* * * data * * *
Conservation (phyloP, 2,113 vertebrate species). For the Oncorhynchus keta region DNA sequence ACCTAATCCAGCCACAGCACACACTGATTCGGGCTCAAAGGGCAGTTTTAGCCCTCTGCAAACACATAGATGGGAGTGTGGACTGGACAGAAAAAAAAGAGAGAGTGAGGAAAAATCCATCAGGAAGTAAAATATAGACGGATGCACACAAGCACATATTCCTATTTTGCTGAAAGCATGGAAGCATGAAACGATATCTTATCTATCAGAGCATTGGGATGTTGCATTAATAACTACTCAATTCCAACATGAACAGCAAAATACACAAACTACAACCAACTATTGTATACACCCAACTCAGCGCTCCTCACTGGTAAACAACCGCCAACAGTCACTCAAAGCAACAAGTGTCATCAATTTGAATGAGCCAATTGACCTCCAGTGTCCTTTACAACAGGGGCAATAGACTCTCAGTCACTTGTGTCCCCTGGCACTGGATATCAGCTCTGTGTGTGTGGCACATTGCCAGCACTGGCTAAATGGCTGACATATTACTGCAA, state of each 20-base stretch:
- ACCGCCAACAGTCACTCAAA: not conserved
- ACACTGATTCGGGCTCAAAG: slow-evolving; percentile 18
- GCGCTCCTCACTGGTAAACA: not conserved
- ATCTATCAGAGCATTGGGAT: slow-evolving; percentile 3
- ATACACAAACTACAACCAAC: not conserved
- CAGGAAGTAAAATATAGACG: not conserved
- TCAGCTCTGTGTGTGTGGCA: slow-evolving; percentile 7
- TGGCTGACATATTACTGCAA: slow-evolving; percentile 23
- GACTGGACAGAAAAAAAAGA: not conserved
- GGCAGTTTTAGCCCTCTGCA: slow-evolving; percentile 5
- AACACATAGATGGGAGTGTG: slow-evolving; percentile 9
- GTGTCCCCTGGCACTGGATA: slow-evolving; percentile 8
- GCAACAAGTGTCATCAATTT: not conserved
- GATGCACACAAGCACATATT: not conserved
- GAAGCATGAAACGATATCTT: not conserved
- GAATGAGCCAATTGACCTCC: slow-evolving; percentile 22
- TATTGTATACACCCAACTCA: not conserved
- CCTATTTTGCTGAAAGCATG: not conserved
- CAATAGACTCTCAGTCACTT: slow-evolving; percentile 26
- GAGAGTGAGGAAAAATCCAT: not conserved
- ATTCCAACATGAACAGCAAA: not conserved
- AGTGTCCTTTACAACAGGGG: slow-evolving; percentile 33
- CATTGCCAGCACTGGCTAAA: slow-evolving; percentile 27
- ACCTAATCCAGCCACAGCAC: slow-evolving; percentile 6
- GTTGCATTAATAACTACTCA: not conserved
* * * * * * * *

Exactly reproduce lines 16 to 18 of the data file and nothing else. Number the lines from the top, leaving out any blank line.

- GAAGCATGAAACGATATCTT: not conserved
- GAATGAGCCAATTGACCTCC: slow-evolving; percentile 22
- TATTGTATACACCCAACTCA: not conserved